But why bother? Why not just cut out the middleman? There’s no one else back here behind my eyes. I don’t need to live my life for an audience, and I don’t need the approval of other people in order to do what I want to do. No one really owes me anything, but I also don’t need to apologize for being super interested in myself.

I think we get confused by the statement “everyone is special.” There’s something monstrously meaningless about it. If everyone is special, then no one is special. And to a certain extent, that is true. We cannot have a society that regards everyone as special. From society’s point of view, specialness is unequally distributed. But that is no reason why you need to internalize society’s point of view. From your point of view, you are special. Instead of engaging in a kind of guerilla action to get society to agree with you, the trick is just to learn to live with this asymmetry.

There’s really no other option. In my short life, I’ve already come to realize that no amount of status is ever going to satisfy me: even best-selling authors torture themselves by thinking about all the awards they haven’t won and all the respect they haven’t gotten.

This is a really obvious conclusion, but I actually only realized it about eight or nine months ago. It was very freeing. I still pursue status, but in a more light-hearted way. It’s no longer a matter of life or death. It’s a game.

Comments (



  1. Morlock Publishing (@MorlockP)

    Hmm. I’m a bit befuddled. I, like others, loved the Cracked article.

    Yet I find myself in complete agreement with your rebuttal of it.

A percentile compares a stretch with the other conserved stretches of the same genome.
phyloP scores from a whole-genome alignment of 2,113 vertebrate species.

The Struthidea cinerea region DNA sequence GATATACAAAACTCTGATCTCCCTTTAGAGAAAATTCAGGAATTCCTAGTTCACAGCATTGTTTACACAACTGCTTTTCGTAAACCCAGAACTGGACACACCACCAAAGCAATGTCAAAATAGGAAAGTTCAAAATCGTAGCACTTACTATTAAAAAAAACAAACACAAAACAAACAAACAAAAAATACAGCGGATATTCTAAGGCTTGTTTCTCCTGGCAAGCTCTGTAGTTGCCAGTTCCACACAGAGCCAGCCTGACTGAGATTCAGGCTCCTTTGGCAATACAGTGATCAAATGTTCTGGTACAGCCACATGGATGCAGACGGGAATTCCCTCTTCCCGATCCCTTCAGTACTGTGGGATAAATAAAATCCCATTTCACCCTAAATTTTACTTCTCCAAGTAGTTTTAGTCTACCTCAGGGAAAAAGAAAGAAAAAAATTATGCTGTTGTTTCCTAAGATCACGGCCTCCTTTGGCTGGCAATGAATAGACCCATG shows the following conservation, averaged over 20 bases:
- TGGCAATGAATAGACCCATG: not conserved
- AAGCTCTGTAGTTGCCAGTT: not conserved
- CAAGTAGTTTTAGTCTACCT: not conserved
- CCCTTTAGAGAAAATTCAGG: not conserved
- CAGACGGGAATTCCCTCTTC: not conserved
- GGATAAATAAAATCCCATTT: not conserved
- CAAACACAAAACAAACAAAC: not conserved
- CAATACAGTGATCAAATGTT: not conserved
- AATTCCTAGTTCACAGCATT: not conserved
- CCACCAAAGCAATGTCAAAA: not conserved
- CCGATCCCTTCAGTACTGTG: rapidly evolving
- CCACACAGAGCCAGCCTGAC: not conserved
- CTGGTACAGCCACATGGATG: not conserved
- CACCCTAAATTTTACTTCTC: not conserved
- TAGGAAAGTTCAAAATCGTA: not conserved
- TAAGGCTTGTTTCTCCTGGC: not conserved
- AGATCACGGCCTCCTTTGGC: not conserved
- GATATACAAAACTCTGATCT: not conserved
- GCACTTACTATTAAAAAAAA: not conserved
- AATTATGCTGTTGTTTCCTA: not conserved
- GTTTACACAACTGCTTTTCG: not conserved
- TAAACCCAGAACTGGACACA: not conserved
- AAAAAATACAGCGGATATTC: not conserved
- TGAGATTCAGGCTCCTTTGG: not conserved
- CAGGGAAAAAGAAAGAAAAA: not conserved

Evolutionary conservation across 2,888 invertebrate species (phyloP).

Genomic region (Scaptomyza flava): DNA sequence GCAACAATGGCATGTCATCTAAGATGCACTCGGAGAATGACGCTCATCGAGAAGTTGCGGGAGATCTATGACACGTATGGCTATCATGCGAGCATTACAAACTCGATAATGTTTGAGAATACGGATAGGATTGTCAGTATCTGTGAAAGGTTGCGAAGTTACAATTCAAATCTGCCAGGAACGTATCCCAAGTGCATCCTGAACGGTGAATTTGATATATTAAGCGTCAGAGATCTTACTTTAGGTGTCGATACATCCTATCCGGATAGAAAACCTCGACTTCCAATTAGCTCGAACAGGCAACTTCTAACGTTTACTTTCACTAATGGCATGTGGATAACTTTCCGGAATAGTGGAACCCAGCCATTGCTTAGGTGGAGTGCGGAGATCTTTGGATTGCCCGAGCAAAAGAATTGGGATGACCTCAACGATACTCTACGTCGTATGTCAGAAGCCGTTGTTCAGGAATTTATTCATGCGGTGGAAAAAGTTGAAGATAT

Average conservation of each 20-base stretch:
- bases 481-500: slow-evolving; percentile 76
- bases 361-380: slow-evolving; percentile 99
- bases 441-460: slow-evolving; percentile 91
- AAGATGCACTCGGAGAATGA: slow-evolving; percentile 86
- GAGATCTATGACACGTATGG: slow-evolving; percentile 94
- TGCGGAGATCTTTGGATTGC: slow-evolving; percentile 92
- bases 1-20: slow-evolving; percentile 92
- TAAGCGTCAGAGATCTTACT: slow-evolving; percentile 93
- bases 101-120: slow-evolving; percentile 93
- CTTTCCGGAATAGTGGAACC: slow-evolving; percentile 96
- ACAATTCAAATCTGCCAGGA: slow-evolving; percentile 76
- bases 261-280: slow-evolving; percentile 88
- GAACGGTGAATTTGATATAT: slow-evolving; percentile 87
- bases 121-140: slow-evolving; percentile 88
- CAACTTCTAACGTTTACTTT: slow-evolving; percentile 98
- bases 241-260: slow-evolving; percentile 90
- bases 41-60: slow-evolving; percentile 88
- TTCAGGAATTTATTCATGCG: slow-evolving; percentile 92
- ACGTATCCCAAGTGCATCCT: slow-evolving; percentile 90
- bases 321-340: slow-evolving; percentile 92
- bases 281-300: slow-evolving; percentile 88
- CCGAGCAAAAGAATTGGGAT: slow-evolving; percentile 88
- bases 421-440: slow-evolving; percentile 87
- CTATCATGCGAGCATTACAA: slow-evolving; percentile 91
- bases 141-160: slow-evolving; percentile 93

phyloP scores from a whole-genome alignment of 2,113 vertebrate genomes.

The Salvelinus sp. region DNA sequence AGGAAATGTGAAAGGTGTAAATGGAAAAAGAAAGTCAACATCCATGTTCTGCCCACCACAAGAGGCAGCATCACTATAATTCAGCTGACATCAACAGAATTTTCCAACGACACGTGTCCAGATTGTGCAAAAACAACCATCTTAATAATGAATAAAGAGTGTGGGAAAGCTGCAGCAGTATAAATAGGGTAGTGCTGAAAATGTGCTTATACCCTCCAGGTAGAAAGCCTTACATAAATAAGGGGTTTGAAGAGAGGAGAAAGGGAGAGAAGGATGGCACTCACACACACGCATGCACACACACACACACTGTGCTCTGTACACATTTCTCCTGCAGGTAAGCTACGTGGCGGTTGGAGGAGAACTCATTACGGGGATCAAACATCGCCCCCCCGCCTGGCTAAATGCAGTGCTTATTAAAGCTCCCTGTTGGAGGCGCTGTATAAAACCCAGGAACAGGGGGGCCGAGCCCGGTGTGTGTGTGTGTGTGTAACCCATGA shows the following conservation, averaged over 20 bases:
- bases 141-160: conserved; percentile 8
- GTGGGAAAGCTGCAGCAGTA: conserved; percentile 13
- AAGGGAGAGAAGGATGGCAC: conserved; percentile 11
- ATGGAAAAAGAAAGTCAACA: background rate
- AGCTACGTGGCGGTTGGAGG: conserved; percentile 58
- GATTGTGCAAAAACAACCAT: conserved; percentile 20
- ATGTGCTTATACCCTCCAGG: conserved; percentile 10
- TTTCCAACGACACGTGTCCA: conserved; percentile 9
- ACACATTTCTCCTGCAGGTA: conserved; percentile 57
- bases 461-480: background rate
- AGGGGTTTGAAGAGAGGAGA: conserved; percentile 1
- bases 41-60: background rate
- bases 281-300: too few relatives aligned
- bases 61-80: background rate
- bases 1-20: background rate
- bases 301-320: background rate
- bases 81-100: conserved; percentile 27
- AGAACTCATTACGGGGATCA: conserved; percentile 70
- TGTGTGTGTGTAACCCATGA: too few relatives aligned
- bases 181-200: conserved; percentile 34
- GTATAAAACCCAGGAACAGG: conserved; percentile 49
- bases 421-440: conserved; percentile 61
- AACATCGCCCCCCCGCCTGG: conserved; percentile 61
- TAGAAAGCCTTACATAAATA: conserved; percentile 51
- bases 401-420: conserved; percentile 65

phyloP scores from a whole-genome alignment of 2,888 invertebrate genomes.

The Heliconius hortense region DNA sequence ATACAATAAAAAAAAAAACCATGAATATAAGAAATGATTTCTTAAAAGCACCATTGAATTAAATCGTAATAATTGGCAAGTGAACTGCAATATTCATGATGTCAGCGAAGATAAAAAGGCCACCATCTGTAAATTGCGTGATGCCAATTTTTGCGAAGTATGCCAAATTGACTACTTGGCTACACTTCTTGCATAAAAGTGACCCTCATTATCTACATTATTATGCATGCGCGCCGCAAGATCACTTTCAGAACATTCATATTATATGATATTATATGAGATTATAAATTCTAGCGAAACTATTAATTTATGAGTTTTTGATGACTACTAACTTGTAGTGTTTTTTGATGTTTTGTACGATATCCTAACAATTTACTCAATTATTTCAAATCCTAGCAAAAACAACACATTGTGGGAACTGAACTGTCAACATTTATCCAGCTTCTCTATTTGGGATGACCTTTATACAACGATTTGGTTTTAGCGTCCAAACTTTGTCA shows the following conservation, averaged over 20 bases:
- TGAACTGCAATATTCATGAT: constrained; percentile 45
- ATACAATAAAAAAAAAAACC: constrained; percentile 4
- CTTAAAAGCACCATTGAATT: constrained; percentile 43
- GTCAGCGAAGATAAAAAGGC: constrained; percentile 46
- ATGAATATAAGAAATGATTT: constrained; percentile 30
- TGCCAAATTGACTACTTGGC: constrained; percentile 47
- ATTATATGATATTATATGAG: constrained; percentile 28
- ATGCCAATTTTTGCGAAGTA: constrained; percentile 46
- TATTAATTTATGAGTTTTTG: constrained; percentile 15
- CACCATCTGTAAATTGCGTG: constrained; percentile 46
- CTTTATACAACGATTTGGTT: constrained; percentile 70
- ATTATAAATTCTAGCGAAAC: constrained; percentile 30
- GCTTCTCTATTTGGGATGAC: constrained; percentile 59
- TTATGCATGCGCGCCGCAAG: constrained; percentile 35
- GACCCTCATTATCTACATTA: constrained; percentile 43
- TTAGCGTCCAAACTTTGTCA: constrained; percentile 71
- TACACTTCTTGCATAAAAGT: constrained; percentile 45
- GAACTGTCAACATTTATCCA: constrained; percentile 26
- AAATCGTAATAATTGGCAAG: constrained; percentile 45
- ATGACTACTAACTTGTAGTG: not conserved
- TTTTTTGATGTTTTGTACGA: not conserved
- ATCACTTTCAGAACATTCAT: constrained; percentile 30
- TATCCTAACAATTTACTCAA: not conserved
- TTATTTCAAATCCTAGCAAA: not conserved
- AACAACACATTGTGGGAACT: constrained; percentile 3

OK, now I’ve got thesis and antithesis; just have to wait for synthesis to bubble up.

    1. R. H. Kanakia

      I think people liked it because it’s sort of a generic kick in the pants: you really _do_ need to work a lot harder if you’re going to achieve the things you want in life. Sometimes I want to tell that to people myself. If you were to really internalize that article, I think you’d achieve a lot and people would envy and like you a lot more. But I also don’t think you’d necessarily be happier.

  2. Anonymous

    Thanks for this. I find it fascinating that an adult could seriously conclude that their self worth should boil down to the value others put on them. You would think that view would have been refuted by their high-school experience or reading about one famous suicide. That is not to say one should not strive, but if you are striving because you think you will be loved then you’re doing it for the wrong reason. I think it would do them good to read Marcus Aurelius. @jsmusgrave

    1. R. H. Kanakia

      I’m not sure people consciously think of it in those terms. But there are plenty of adults who clearly do use the value that others put on them as a huge part of their self-worth. Like, look at all the celebrities and politicians who get really, really angry about criticism. Why are they so angry? It’s because criticism undermines their identity (as a famous artist or great statesman or whatever).

      Also, I liked Marcus Aurelius, but I did find it really funny (and revelatory). Like, if the emperor of the known world is SOOOOO mopey, then clearly there’s no hope for the rest of us =)

      1. jsmusgrave

        Marcus had to deal with suffering like any of us, and surely Epictetus had more reason to be somewhat down. It’s common to read Marcus as “mopey.” But I think that’s a misunderstanding of him and what his writing was. If you enjoyed Marcus and can gird yourself for some slightly intimidating reading, I suggest you look up Pierre Hadot’s Inner Citadel. Pierre shows what Marcus was doing, in writing the Meditations, was a traditional Stoic spiritual practice. According to Hadot, his writing should not be read as a direct view into Marcus’s emotions. Instead, it was a structured form of contemplation. But enough about that. Thanks for your article. @jsmusgrave